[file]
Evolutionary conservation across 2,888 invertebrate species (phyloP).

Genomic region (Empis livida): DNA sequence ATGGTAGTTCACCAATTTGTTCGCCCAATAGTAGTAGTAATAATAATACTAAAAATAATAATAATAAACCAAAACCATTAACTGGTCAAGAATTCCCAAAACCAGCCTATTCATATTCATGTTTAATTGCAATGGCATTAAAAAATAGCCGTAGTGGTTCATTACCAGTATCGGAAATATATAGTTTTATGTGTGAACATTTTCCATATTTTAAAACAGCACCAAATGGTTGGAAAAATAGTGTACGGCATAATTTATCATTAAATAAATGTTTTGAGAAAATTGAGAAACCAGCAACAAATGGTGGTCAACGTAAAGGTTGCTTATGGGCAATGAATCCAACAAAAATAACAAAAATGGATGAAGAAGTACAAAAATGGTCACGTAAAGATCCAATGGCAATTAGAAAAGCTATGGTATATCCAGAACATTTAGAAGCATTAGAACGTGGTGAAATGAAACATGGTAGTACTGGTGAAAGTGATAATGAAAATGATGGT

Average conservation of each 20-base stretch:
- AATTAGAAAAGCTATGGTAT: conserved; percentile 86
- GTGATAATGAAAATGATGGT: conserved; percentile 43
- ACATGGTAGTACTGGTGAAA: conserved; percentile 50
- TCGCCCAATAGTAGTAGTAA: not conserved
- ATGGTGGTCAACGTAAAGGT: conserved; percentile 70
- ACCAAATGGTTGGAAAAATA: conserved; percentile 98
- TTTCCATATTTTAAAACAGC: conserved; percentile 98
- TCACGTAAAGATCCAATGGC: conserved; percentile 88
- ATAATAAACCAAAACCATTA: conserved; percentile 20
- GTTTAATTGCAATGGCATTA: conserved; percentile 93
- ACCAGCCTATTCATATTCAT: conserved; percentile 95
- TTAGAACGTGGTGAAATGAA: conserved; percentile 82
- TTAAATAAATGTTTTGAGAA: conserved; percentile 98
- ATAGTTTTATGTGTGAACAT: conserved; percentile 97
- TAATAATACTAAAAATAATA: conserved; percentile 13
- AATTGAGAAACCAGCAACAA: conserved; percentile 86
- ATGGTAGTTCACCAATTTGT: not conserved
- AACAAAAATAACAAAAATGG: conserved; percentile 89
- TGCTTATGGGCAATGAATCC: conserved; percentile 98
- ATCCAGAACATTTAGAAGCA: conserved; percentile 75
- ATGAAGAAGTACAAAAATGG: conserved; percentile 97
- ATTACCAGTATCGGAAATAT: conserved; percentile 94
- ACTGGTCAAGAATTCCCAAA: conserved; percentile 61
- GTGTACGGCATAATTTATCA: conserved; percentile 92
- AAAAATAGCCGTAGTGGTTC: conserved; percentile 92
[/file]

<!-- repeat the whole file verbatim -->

Evolutionary conservation across 2,888 invertebrate species (phyloP).

Genomic region (Empis livida): DNA sequence ATGGTAGTTCACCAATTTGTTCGCCCAATAGTAGTAGTAATAATAATACTAAAAATAATAATAATAAACCAAAACCATTAACTGGTCAAGAATTCCCAAAACCAGCCTATTCATATTCATGTTTAATTGCAATGGCATTAAAAAATAGCCGTAGTGGTTCATTACCAGTATCGGAAATATATAGTTTTATGTGTGAACATTTTCCATATTTTAAAACAGCACCAAATGGTTGGAAAAATAGTGTACGGCATAATTTATCATTAAATAAATGTTTTGAGAAAATTGAGAAACCAGCAACAAATGGTGGTCAACGTAAAGGTTGCTTATGGGCAATGAATCCAACAAAAATAACAAAAATGGATGAAGAAGTACAAAAATGGTCACGTAAAGATCCAATGGCAATTAGAAAAGCTATGGTATATCCAGAACATTTAGAAGCATTAGAACGTGGTGAAATGAAACATGGTAGTACTGGTGAAAGTGATAATGAAAATGATGGT

Average conservation of each 20-base stretch:
- AATTAGAAAAGCTATGGTAT: conserved; percentile 86
- GTGATAATGAAAATGATGGT: conserved; percentile 43
- ACATGGTAGTACTGGTGAAA: conserved; percentile 50
- TCGCCCAATAGTAGTAGTAA: not conserved
- ATGGTGGTCAACGTAAAGGT: conserved; percentile 70
- ACCAAATGGTTGGAAAAATA: conserved; percentile 98
- TTTCCATATTTTAAAACAGC: conserved; percentile 98
- TCACGTAAAGATCCAATGGC: conserved; percentile 88
- ATAATAAACCAAAACCATTA: conserved; percentile 20
- GTTTAATTGCAATGGCATTA: conserved; percentile 93
- ACCAGCCTATTCATATTCAT: conserved; percentile 95
- TTAGAACGTGGTGAAATGAA: conserved; percentile 82
- TTAAATAAATGTTTTGAGAA: conserved; percentile 98
- ATAGTTTTATGTGTGAACAT: conserved; percentile 97
- TAATAATACTAAAAATAATA: conserved; percentile 13
- AATTGAGAAACCAGCAACAA: conserved; percentile 86
- ATGGTAGTTCACCAATTTGT: not conserved
- AACAAAAATAACAAAAATGG: conserved; percentile 89
- TGCTTATGGGCAATGAATCC: conserved; percentile 98
- ATCCAGAACATTTAGAAGCA: conserved; percentile 75
- ATGAAGAAGTACAAAAATGG: conserved; percentile 97
- ATTACCAGTATCGGAAATAT: conserved; percentile 94
- ACTGGTCAAGAATTCCCAAA: conserved; percentile 61
- GTGTACGGCATAATTTATCA: conserved; percentile 92
- AAAAATAGCCGTAGTGGTTC: conserved; percentile 92